Staff in treatment will then have video-based sessions on a weekly basis with a drug or alcohol counselor, go through cognitive behavioral therapy and learn tools around motivation management, and have access to self-guided exercises. They can also use an app to check in and mark their progress, and chat with a counselor. Staff have access to the app and program materials for a full year after starting treatment. 

“We understand our unique position in advancing efforts to reverse addiction, providing education around substance use disorder and reducing bias."
Lora Lawler, svp of total rewards and HR technology at Hilton.

Sometimes substance use disorders may be more severe though, and staff may need inpatient treatment. All Points North, a recovery and rehabilitation company, offers an intensive program specifically catered towards business professionals who need to address mental health and addiction issues.

“Most of those are co-occurring,” said founder and CEO Noah Nordheimer.

All Points North started the professional track program about three years ago, and those in treatment can range from someone self-employed to a CEO, to a senior manager. While it doesn’t work directly with employers, most clients use insurance benefits, Nordheimer said. Patients can undergo treatment in-person, at facilities in Colorado and Texas, or they can go through hybrid or virtual programs.

While in-person treatment is preferred, getting a month off work isn’t easy, especially for executives and those in leadership roles. As a result, All Points North is launching a new seven-day program specifically for people in those roles “who just can’t pull away for that long,” Nordheimer said.

Hilton started an employer-led substance use program for its entire workforce last year through a partnership with Shatterproof, a nonprofit dedicated to ending addiction. The hotel chain created its own online platform called JustFive which offers educational content and resources for staff with concerns about their own, or someone else’s, substance use. The materials are available without any login requirement so staff can remain anonymous, said Lora Lawler, Hilton’s svp of total rewards and HR technology.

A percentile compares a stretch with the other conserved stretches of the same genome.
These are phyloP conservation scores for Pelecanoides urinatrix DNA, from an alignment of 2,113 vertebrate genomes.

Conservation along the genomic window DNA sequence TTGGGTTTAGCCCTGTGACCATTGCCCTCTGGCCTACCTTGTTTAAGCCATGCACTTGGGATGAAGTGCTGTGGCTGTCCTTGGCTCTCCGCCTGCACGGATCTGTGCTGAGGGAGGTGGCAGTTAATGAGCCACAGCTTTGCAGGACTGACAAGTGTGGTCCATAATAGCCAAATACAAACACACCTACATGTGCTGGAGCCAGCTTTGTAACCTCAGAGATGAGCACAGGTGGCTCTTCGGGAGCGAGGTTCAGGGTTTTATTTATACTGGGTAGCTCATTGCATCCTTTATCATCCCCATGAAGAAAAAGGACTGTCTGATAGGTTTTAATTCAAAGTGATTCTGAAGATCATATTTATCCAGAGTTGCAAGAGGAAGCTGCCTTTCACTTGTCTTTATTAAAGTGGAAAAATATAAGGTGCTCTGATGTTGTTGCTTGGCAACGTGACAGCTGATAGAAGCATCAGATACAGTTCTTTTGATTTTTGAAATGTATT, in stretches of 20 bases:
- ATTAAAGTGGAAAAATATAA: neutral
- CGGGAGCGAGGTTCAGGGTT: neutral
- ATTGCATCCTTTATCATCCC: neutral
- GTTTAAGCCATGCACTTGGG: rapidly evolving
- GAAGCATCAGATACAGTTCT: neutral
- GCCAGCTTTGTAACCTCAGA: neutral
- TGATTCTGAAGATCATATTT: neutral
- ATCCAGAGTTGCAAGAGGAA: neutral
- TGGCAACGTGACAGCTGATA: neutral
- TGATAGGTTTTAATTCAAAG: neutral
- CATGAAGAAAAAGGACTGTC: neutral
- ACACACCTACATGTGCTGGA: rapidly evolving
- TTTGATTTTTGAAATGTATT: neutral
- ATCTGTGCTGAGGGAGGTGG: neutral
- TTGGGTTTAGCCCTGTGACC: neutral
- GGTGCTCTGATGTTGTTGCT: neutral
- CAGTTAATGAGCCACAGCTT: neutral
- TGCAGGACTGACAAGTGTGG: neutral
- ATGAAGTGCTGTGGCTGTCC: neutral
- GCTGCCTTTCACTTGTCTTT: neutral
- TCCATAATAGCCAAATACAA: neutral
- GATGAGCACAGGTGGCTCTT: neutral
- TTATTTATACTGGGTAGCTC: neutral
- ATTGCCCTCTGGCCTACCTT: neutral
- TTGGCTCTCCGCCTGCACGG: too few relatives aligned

Hilton also recently adjusted its benefits and moved to a new employee assistance program that specifically covers addiction support services, Lawler said. A key goal is to reduce bias and stigmas around substance use disorders and better support prevention, treatment and the recovery process, she said.

“We understand our unique position in advancing efforts to reverse addiction, providing education around substance use disorder and reducing bias,” she said.

“When they're in recovery they have fewer days missed, their productivity goes up, and in short they become better employees than they were when they were in denial and when we didn't know that they dealt with the problem.”
Jes Montgomery, medical director at All Points North.

A major way companies stand to benefit from increasing substance use treatment offerings is by lowering health costs. A study from Pelago found employer costs for emergency room visits were twice as high among employees without access to Pelago’s treatment platform. 

“People who are involved in addiction rarely take care of minor illnesses,” said Jes Montgomery, medical director at All Points North. Those minor illnesses could lead to more costly hospital visits, like gastrointestinal and musculoskeletal conditions.

“When they’re in recovery they have fewer days missed, their productivity goes up, and in short they become better employees than they were when they were in denial and when we didn’t know that they dealt with the problem,” Montgomery said.